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Padilla urges Senate leaders to hold cha-cha talks with House counterparts

Senate constitutional amendments and revision of codes chairman Robin Padilla has appealed to the leaders of the Senate to immediately conduct a meeting with their counterparts in the House of Representatives to deliberate the preferred mode of amending the economic provisions of the 1987 Constitution.

Last Monday, Padilla sent separate letters to Senate President Juan Miguel Zubiri, Senate President Pro Tempore Loren Legarda, Majority Leader Joel Villanueva, and Minority Leader Aquilino Pimentel III asking them to respond to Speaker Ferdinand Martin Romualdez’ suggestion to sit down and discuss the Upper Chamber's push to amend the charter via a constituent assembly (con-ass).

“With the foregoing, I sincerely hope that the leadership of our beloved institutions, led by your representation, will forge ahead and make a move to respond to the suggestion of the House of Representatives to sit together and deliberate on the matter, ultimately, for the benefit of our countrymen,” Padilla’s letter read.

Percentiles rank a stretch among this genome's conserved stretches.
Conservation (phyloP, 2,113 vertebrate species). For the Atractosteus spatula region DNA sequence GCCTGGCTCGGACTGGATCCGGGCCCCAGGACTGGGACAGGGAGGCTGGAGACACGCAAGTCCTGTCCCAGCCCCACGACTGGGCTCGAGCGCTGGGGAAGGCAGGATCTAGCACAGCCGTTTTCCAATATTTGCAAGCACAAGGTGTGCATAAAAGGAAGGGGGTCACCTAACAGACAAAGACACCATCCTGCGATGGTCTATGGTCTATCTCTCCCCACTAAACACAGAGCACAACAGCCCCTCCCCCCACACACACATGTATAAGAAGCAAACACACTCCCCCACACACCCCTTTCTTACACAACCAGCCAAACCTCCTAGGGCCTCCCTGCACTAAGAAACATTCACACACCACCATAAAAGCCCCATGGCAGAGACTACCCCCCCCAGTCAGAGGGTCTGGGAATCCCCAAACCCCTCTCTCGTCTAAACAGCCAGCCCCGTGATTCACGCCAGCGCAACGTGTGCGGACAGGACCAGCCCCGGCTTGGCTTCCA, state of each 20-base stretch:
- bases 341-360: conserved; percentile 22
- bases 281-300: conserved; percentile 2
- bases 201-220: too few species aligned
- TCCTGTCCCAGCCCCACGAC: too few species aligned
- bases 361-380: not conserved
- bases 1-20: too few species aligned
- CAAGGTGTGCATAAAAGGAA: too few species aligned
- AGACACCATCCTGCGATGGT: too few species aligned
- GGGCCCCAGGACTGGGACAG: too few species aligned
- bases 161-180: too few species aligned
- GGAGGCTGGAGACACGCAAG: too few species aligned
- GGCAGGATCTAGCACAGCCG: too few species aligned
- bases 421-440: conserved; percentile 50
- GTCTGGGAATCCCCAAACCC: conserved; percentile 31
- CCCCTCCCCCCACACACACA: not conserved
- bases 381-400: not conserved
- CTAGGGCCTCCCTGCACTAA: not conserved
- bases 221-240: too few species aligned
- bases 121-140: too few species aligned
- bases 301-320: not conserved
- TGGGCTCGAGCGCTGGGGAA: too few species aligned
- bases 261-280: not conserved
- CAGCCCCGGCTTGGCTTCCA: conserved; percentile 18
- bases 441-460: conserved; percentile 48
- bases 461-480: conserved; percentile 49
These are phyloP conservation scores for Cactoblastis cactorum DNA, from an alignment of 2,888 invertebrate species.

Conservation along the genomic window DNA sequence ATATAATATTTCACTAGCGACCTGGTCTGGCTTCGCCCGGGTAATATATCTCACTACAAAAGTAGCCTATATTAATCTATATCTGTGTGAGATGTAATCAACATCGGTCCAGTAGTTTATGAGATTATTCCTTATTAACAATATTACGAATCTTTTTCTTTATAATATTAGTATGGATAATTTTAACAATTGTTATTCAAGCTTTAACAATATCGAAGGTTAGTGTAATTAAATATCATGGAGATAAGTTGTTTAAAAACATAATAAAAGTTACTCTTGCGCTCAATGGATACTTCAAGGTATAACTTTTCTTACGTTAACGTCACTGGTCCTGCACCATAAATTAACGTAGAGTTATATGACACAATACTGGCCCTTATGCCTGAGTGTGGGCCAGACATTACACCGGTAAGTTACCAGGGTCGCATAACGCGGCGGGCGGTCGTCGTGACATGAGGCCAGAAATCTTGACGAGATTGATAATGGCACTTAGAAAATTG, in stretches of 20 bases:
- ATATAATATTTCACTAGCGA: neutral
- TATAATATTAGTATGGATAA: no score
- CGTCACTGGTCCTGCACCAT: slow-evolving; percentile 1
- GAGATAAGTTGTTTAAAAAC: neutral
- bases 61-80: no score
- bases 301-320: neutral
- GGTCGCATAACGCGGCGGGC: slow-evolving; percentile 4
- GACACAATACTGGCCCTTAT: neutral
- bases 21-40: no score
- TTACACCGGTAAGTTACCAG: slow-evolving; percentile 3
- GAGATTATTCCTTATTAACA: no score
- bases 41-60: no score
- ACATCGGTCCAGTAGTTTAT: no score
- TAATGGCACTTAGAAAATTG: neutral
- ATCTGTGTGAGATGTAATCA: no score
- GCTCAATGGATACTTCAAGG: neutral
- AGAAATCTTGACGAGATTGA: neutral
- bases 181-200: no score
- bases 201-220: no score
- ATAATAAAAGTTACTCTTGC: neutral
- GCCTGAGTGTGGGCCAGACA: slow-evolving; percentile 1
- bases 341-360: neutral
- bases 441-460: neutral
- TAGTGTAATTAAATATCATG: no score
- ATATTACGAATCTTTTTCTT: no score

"I encourage and appeal for our collaborative effort towards a common goal of achieving a more vibrant and dynamic economy for our people," he added.

The House of Representatives is seeking to amend the 1987 Constitution through a constitutional convention (con-con) while Padilla is pushing for a con-ass mode.

GMA News Online sought the comments of Zubiri, Villanueva, and Pimentel on the matter but they have yet to respond as of posting time.

During the Kapihan sa Manila Bay, Legarda said she’s yet to read Padilla’s letter, but she stated that a charter change is not a priority at the moment.

“There’s a time for everything and I personally feel that the issue of changing the constitution may not be here and now. It's not for now,” she said.

Right now, Legarda said the government must focus on the oil problem, unemployment, and pandemic-related problems, among others.

She also noted that there are three recently passed economic laws that could address the so-called restrictive economic provisions of the 1987 Constitution. —VAL, GMA Integrated News